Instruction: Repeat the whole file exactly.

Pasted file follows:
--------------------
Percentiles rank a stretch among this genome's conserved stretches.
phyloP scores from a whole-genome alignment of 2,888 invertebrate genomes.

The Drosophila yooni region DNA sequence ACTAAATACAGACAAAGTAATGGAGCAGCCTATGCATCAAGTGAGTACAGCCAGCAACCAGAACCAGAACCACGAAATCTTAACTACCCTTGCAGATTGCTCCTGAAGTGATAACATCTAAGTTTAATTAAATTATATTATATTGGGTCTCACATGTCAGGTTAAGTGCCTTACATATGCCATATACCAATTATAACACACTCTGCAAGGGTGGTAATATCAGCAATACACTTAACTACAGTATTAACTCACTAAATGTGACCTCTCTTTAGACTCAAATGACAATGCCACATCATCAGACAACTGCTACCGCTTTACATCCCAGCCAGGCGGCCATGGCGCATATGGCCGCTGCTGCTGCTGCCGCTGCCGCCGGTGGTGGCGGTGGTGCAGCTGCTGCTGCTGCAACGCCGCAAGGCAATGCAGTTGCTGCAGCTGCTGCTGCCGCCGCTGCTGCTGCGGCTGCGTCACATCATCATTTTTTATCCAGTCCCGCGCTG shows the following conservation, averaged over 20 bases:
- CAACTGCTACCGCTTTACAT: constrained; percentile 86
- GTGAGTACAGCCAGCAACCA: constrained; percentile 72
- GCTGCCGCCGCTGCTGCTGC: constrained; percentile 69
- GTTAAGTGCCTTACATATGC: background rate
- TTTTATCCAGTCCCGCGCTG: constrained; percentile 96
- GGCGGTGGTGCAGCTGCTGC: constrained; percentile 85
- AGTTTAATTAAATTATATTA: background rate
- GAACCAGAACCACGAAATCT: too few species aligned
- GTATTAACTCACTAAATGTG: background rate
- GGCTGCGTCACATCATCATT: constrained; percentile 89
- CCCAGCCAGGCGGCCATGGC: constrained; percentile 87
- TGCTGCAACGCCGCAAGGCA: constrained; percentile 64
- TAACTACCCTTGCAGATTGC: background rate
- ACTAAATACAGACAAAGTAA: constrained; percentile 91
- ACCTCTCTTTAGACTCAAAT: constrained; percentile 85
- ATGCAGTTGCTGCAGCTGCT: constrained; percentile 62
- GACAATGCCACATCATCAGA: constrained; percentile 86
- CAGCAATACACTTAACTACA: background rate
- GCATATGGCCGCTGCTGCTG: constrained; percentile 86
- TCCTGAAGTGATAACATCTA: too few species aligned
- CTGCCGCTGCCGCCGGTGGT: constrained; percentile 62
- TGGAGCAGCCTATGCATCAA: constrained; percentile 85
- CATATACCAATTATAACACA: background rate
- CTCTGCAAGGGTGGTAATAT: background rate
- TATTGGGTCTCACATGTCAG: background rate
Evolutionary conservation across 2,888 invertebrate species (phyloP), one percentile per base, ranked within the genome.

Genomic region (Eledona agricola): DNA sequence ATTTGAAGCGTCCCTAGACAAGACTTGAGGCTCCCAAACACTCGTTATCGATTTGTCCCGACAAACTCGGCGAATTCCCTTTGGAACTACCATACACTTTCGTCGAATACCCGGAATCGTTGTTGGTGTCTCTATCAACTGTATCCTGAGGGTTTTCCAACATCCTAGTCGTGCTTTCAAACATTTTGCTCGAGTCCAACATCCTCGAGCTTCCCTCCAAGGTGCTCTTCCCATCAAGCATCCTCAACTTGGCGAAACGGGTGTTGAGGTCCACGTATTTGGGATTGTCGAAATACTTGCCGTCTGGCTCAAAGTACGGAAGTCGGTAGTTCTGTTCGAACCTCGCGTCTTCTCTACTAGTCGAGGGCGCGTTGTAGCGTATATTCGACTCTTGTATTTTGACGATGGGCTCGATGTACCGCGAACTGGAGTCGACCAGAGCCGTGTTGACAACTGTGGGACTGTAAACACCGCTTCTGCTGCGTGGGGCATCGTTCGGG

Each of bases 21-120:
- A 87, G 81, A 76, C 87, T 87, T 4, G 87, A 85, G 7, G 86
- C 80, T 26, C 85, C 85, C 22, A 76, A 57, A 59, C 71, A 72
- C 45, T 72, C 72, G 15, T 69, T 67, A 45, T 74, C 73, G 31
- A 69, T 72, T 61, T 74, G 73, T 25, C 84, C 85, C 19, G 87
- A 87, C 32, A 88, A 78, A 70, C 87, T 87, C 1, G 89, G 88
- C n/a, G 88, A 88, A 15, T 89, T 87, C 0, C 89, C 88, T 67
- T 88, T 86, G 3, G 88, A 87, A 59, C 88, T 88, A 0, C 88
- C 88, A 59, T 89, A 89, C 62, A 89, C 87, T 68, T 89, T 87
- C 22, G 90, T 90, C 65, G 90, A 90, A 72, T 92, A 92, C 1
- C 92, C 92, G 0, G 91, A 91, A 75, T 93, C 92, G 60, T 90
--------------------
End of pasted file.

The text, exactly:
Percentiles rank a stretch among this genome's conserved stretches.
phyloP scores from a whole-genome alignment of 2,888 invertebrate genomes.

The Drosophila yooni region DNA sequence ACTAAATACAGACAAAGTAATGGAGCAGCCTATGCATCAAGTGAGTACAGCCAGCAACCAGAACCAGAACCACGAAATCTTAACTACCCTTGCAGATTGCTCCTGAAGTGATAACATCTAAGTTTAATTAAATTATATTATATTGGGTCTCACATGTCAGGTTAAGTGCCTTACATATGCCATATACCAATTATAACACACTCTGCAAGGGTGGTAATATCAGCAATACACTTAACTACAGTATTAACTCACTAAATGTGACCTCTCTTTAGACTCAAATGACAATGCCACATCATCAGACAACTGCTACCGCTTTACATCCCAGCCAGGCGGCCATGGCGCATATGGCCGCTGCTGCTGCTGCCGCTGCCGCCGGTGGTGGCGGTGGTGCAGCTGCTGCTGCTGCAACGCCGCAAGGCAATGCAGTTGCTGCAGCTGCTGCTGCCGCCGCTGCTGCTGCGGCTGCGTCACATCATCATTTTTTATCCAGTCCCGCGCTG shows the following conservation, averaged over 20 bases:
- CAACTGCTACCGCTTTACAT: constrained; percentile 86
- GTGAGTACAGCCAGCAACCA: constrained; percentile 72
- GCTGCCGCCGCTGCTGCTGC: constrained; percentile 69
- GTTAAGTGCCTTACATATGC: background rate
- TTTTATCCAGTCCCGCGCTG: constrained; percentile 96
- GGCGGTGGTGCAGCTGCTGC: constrained; percentile 85
- AGTTTAATTAAATTATATTA: background rate
- GAACCAGAACCACGAAATCT: too few species aligned
- GTATTAACTCACTAAATGTG: background rate
- GGCTGCGTCACATCATCATT: constrained; percentile 89
- CCCAGCCAGGCGGCCATGGC: constrained; percentile 87
- TGCTGCAACGCCGCAAGGCA: constrained; percentile 64
- TAACTACCCTTGCAGATTGC: background rate
- ACTAAATACAGACAAAGTAA: constrained; percentile 91
- ACCTCTCTTTAGACTCAAAT: constrained; percentile 85
- ATGCAGTTGCTGCAGCTGCT: constrained; percentile 62
- GACAATGCCACATCATCAGA: constrained; percentile 86
- CAGCAATACACTTAACTACA: background rate
- GCATATGGCCGCTGCTGCTG: constrained; percentile 86
- TCCTGAAGTGATAACATCTA: too few species aligned
- CTGCCGCTGCCGCCGGTGGT: constrained; percentile 62
- TGGAGCAGCCTATGCATCAA: constrained; percentile 85
- CATATACCAATTATAACACA: background rate
- CTCTGCAAGGGTGGTAATAT: background rate
- TATTGGGTCTCACATGTCAG: background rate
Evolutionary conservation across 2,888 invertebrate species (phyloP), one percentile per base, ranked within the genome.

Genomic region (Eledona agricola): DNA sequence ATTTGAAGCGTCCCTAGACAAGACTTGAGGCTCCCAAACACTCGTTATCGATTTGTCCCGACAAACTCGGCGAATTCCCTTTGGAACTACCATACACTTTCGTCGAATACCCGGAATCGTTGTTGGTGTCTCTATCAACTGTATCCTGAGGGTTTTCCAACATCCTAGTCGTGCTTTCAAACATTTTGCTCGAGTCCAACATCCTCGAGCTTCCCTCCAAGGTGCTCTTCCCATCAAGCATCCTCAACTTGGCGAAACGGGTGTTGAGGTCCACGTATTTGGGATTGTCGAAATACTTGCCGTCTGGCTCAAAGTACGGAAGTCGGTAGTTCTGTTCGAACCTCGCGTCTTCTCTACTAGTCGAGGGCGCGTTGTAGCGTATATTCGACTCTTGTATTTTGACGATGGGCTCGATGTACCGCGAACTGGAGTCGACCAGAGCCGTGTTGACAACTGTGGGACTGTAAACACCGCTTCTGCTGCGTGGGGCATCGTTCGGG

Each of bases 21-120:
- A 87, G 81, A 76, C 87, T 87, T 4, G 87, A 85, G 7, G 86
- C 80, T 26, C 85, C 85, C 22, A 76, A 57, A 59, C 71, A 72
- C 45, T 72, C 72, G 15, T 69, T 67, A 45, T 74, C 73, G 31
- A 69, T 72, T 61, T 74, G 73, T 25, C 84, C 85, C 19, G 87
- A 87, C 32, A 88, A 78, A 70, C 87, T 87, C 1, G 89, G 88
- C n/a, G 88, A 88, A 15, T 89, T 87, C 0, C 89, C 88, T 67
- T 88, T 86, G 3, G 88, A 87, A 59, C 88, T 88, A 0, C 88
- C 88, A 59, T 89, A 89, C 62, A 89, C 87, T 68, T 89, T 87
- C 22, G 90, T 90, C 65, G 90, A 90, A 72, T 92, A 92, C 1
- C 92, C 92, G 0, G 91, A 91, A 75, T 93, C 92, G 60, T 90